Astrophysicists have discovered a group of planets outside of the Milky Way for the first time, through the use of microlensing. The identified objects range from a mass of the moon to the mass of Jupiter.
The findings were published in the Astrophysical Journal Letters. The discovery was led by scientists from the University of Oklahoma. They have applied microlensing to data taken from NASA’s Chandra X-ray Observatory to focus on a galaxy known as RX J1131-1231, which is about 3.8 billion light-years away, according to CNet.
Xinyu Dai, a professor in the Homer L. Dodge Department of Physics and Astronomy, OU College of Arts and Sciences, said they are excited about the discovery. He further noted that this is the first time that anyone has identified the planets outside the Milky Way. He added that these small planets are the best candidate for signature, as they observed in this study using the microlensing technique. The team evaluated the high frequency of the signature by modeling the date to identify the mass, according to Dai.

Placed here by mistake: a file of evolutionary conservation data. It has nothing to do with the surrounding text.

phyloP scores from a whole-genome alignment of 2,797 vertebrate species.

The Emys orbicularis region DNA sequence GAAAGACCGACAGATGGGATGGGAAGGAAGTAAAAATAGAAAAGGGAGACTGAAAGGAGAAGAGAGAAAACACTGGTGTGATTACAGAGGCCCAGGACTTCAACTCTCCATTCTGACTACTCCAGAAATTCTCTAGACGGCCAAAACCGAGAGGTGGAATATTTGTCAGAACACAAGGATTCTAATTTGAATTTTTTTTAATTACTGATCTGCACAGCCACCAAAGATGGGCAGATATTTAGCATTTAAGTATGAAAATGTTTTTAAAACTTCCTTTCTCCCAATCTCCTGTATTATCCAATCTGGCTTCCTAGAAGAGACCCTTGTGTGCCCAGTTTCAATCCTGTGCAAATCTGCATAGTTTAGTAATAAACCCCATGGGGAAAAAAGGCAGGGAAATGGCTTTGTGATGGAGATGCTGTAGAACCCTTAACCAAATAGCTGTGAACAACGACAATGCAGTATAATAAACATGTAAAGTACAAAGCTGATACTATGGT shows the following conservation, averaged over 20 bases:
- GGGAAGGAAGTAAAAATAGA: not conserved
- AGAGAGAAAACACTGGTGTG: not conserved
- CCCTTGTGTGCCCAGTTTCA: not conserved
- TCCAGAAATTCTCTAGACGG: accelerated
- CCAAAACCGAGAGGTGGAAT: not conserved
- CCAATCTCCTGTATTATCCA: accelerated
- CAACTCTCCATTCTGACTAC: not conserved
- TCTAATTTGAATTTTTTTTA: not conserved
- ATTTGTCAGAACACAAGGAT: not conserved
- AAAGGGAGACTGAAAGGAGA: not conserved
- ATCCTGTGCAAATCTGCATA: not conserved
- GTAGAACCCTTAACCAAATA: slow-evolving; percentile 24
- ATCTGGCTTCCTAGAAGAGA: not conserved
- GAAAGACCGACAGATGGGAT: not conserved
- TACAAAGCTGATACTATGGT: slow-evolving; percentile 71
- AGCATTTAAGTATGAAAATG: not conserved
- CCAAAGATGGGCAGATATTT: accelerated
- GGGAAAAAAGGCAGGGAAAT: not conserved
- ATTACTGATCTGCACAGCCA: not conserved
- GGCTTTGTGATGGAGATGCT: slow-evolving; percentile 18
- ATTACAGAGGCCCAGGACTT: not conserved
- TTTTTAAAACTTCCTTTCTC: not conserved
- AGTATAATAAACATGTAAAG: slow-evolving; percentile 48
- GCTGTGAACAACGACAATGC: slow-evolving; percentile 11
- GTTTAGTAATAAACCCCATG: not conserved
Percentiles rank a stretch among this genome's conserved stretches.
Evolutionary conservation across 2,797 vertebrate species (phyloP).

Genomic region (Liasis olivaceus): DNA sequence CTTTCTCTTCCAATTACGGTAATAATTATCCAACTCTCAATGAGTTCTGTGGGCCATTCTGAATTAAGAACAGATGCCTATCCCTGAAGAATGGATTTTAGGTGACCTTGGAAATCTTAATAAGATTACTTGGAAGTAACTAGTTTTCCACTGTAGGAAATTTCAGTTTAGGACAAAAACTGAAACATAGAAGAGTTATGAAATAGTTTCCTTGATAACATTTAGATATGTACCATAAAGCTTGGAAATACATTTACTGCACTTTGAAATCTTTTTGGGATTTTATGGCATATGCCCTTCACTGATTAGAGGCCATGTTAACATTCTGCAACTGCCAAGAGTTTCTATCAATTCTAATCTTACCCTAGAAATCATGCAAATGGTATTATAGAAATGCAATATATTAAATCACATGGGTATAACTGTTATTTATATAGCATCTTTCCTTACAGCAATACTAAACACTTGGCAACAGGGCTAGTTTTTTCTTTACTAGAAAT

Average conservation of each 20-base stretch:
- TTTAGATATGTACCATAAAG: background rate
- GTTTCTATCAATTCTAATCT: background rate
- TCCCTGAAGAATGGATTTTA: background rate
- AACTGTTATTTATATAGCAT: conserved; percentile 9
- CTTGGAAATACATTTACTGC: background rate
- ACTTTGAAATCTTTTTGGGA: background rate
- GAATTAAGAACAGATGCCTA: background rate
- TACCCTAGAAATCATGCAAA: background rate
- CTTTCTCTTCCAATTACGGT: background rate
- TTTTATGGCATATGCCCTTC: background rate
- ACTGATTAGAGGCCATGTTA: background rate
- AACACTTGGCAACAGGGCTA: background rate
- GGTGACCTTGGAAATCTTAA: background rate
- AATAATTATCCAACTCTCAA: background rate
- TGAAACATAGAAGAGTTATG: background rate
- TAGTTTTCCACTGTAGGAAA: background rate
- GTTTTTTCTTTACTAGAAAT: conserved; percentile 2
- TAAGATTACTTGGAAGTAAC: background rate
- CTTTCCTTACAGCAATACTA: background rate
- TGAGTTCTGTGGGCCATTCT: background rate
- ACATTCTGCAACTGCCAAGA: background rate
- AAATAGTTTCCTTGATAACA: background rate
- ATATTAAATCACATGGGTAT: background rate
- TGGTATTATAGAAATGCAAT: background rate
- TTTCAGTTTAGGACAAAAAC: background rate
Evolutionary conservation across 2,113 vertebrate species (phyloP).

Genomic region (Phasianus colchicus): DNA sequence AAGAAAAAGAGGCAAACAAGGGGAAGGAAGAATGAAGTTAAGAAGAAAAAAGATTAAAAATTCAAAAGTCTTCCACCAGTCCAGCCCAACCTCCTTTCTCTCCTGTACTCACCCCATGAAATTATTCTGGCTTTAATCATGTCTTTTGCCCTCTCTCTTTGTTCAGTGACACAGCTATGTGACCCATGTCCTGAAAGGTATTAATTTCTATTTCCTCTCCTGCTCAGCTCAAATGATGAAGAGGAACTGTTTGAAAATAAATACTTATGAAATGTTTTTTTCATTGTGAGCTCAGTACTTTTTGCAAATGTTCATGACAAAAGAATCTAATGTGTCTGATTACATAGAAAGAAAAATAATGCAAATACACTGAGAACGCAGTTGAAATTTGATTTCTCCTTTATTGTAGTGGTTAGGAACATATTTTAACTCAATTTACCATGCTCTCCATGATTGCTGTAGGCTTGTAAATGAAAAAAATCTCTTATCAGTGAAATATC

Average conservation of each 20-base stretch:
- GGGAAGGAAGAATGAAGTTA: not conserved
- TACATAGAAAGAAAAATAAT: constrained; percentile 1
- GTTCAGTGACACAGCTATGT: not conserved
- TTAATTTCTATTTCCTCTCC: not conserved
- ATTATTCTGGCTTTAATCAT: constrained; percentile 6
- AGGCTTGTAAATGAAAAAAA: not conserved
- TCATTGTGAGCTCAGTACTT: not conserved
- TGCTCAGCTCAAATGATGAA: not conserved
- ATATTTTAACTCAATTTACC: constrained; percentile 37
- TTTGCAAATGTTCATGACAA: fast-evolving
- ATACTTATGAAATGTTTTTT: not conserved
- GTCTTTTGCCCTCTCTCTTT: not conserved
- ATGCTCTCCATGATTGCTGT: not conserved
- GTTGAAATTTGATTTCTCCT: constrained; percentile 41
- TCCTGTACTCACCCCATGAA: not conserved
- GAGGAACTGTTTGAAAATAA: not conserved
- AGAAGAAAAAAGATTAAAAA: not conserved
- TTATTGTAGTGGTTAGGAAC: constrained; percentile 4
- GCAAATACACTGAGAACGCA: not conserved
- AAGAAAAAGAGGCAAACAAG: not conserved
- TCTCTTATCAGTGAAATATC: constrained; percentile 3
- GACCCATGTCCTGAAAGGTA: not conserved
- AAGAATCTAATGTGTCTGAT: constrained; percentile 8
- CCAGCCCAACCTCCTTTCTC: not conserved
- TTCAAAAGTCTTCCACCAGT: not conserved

Microlensing is a method used in detecting planets at vast distances from the planet Earth. It gauges how the gravity of the object bends the light of an aligned and even more distant object behind it.
Eduardo Guerras, one of the scientists who discovered the planets, and a postdoctoral researcher from OU, explained how powerful the extragalactic microlensing is. He further said that the galaxy is located 3.8 billion light-years away and there is no chance of identifying the planets directly, not even with the use of the best telescope. On the other hand, they were able to detect them and uncover their visibility and determine their masses. He described the discovery as “cool science,” as noted by Phys.org.
This is just wild: In a new paper, scientists report evidence of free-floating planets in *another galaxy*, nearly 1/3 the way across the visible universe. https://t.co/CAqKJuhFe4 and https://t.co/poX1Sccwqa #perspective pic.twitter.com/KUc32Wph4r— Corey S. Powell (@coreyspowell) February 2, 2018
The image above, which was provided by the University of Oklahoma, shows the gravitational lens RX J1131-1231 galaxy, in which the lens galaxy is located at the core. Also seen are the four lensed background quasars. At the center of the elliptical galaxy shown in this image, there are trillions of planets. This discovery has proven that there are extragalactic planets outside the Milky Way, which was unclear decades ago.